Steel Curtain Rising has been doing the Steelers Draft Needs Matrix for the better part of the last decade.
- A year ago something new, and dare we say exciting, happened.
In previous years, cornerback would invariably stand out as a top Steelers need. But last year was different. Last year we went as far as to rate Pittsburgh’s need at cornerback as Low-Moderate. Can history repeat itself in 2021? Time to find out.
Steelers Depth Chart @ Cornerback Before the 2021 NFL Draft: The Starters
The Steelers may not draft cornerbacks very well (see Artie Burns.) Nor can they keep them healthy (see Senquez Golson, and Cortez Allen after a fashion.) Nor do they seem to have a knack for trading for them (See Brandon Boykin and/or Justin Gilbert.
- But they do seem to transform other team’s trash into Pittsburgh’s treasure.
Such is the case with Joe Haden, whom the Steelers swooped up after Cleveland Browns cut in him 2017. Pittsburgh hasn’t looked back since, as Joe Haden started 56 games, hauled in 10 interceptions (or 3 fewer than Ike Taylor’s career total), taken home a pick six, and batted away 48 passes.
Joe Haden will be 32 next year and may be slowing a step, but the Steelers made clear how much they valued him when they opted to cut Steven Nelson who started alongside him.
In his place, Pittsburgh will start Cam Sutton. Cam Sutton was the Steelers 3rd round pick in the 2017 NFL Draft who, as fate would have it, saw his first action in the 2017 road game against Cincinnati where Ryan Shazier’s career ended. Since the Sutton had developed slowly, but steadily.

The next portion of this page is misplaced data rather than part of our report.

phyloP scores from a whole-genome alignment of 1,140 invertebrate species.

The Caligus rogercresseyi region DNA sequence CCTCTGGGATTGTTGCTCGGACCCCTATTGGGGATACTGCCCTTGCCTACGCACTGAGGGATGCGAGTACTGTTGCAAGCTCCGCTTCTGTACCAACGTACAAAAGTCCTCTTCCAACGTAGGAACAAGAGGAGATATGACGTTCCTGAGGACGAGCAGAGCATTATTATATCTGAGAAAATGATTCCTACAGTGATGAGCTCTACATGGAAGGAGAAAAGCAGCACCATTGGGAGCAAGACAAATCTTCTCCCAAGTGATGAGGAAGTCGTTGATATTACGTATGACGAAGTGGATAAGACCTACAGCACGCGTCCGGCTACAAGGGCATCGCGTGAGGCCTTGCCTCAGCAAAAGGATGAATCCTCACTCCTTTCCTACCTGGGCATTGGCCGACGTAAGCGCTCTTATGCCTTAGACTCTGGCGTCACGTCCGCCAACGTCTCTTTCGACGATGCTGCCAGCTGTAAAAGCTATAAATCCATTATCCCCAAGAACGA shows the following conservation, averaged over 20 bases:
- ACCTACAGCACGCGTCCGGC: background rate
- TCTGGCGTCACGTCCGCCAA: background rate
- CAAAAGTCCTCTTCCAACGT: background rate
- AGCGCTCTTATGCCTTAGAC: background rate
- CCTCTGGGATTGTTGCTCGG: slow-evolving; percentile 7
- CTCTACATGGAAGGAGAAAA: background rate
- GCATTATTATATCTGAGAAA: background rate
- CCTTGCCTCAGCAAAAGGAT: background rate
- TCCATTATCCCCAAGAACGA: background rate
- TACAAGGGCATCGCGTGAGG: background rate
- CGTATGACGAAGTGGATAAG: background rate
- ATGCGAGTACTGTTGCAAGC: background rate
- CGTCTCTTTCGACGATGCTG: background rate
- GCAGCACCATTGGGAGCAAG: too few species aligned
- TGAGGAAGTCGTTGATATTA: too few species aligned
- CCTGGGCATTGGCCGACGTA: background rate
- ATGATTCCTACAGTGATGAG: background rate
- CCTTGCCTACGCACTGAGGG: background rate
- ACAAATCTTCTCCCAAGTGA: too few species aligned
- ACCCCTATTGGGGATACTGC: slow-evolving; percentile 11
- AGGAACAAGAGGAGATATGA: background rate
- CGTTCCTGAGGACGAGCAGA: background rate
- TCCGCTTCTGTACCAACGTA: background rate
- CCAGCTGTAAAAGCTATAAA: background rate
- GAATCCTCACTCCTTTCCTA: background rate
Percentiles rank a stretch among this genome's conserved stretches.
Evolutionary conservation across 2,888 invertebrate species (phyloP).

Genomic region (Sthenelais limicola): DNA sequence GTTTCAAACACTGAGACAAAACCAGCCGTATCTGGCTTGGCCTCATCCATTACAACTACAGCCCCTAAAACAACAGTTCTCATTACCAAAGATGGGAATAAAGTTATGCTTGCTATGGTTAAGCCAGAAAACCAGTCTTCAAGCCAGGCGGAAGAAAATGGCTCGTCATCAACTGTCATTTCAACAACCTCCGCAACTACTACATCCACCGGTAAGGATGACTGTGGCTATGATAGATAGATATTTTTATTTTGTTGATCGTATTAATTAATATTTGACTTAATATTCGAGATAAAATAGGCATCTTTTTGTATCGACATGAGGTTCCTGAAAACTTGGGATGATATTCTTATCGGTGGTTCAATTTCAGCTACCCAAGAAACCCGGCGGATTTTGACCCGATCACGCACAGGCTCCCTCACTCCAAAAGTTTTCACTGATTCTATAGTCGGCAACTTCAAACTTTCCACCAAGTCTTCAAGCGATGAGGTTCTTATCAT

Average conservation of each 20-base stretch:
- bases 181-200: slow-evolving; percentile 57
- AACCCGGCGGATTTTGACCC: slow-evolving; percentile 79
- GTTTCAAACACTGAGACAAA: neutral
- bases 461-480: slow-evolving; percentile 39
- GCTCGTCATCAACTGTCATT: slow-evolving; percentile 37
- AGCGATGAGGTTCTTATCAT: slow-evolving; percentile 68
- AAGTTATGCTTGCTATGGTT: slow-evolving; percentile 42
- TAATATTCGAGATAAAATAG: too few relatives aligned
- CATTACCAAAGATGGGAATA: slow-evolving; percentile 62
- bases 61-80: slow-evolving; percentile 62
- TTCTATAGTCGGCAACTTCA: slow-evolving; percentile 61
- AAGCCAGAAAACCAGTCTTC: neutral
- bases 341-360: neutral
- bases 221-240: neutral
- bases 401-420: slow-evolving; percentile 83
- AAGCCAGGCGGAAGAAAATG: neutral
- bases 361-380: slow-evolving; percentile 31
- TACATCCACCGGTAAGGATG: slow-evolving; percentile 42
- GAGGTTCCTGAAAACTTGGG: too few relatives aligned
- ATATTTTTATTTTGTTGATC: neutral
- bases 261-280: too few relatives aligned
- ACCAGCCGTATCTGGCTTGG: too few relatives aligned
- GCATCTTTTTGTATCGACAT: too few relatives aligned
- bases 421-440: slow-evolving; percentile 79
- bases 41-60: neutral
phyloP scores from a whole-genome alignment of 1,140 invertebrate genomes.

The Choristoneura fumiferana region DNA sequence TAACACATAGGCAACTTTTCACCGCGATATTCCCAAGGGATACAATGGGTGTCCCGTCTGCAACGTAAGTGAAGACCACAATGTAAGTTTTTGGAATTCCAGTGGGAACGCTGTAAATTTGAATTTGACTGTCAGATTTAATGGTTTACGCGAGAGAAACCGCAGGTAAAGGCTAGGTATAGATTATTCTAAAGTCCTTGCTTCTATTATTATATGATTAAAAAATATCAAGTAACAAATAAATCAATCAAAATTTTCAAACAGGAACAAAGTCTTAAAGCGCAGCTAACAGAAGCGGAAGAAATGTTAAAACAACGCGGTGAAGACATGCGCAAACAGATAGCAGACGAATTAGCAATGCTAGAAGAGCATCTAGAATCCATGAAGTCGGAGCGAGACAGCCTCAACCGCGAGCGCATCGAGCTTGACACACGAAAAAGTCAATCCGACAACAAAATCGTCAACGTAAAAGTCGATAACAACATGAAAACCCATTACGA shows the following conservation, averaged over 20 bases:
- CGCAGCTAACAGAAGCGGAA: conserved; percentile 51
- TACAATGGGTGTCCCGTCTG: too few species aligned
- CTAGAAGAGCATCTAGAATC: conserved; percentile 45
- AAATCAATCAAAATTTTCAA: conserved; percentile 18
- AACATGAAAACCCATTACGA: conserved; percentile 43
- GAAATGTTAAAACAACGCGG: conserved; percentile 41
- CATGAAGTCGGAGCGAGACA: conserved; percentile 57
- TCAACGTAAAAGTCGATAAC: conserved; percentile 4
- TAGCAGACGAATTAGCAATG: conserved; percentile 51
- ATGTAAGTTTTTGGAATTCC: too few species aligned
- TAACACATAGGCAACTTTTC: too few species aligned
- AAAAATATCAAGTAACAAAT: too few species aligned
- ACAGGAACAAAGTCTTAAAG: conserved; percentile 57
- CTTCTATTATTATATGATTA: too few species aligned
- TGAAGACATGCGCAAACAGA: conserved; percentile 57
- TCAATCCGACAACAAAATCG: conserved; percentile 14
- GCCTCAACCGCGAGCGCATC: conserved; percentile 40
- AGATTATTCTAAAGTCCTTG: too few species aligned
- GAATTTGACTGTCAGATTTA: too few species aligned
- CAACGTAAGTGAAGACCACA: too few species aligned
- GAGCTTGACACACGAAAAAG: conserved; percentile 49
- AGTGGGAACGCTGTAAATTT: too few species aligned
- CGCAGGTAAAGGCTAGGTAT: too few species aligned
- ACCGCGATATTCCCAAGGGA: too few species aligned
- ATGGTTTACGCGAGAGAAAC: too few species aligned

He’s logged 3 interceptions during his first four years, and started 6 games in 2020 and his forced fumble was one of the lone bright spots in a remarkably ugly loss to the Bills.
- In today’s NFL the slot corner is essentially a starter.
The Steelers don’t have one as Mike Hilton signed with the Bengals as a free agent after manning the positon for 4 years.
Steelers Depth Chart @ Cornerback Before the 2021 NFL Draft: The Backups
One of the Steelers two backups at cornerback will occupy the role of the slot corner. That player will be expected to slide over to the edge while Cameron Sutton moves over to the slot on third down just as Deshea Townsend did.
- That responsibility would fall to either James Pierre or Justin Layne.
James Pierre made the Steelers as an undrafted rookie free agent during 2020 training camp, and appeared in all 16 games, including 12% of the defensive snaps in the Steelers Hindenburg Rescues the Titanic playoff loss to the Browns.
- James Pierre’s playing time came at the expense of Justin Layne.
Justin Layne was the Steelers 3rd round pick in the 2019 NFL Draft, who was drafted on “measurable” as opposed to pedigree. Layne began at wide receiver and transitioned over to cornerback late during his time with the Michigan State Spartans.
He appeared in 10 games as a rookie and all 16 games during the regular season. But tellingly, the coaches after getting 26% of the defensive snaps in the regular season road loss to the Browns, coaches looked to Pierre over Layne for the playoffs. Justin Layne was of course arrested last week.
The Steelers also have free agent Trevor Williams, a five year veteran with 27 starts and 41 games under his belt from his time with the Chargers, Cardinals and most recently the Eagles. The Steelers also have first year veteran Stephen Denmark on their roster.
Steelers 2021 Draft Needs @ Cornerback
When the news broke of Justin Layne’s legal troubles, my reaction was, “Better now than after the draft.” Over at the Pittsburgh Tribune-Review, Tim Benz opined that Layne’s judicial woes probably won’t change the Steelers plans.
- Benz may be right.
With Trever Williams the Steelers brought in some experience to supplement the youthful potential they have at cornerback, which is a wise move. But right now the Steelers have an aging quality corner on one side and a probably up-and-comer on the other side with little behind them.
Which is to say the Steelers need depth and/or a possible future starter, so their need at cornerback heading into the 2021 NFL Draft must be considered Moderate-High.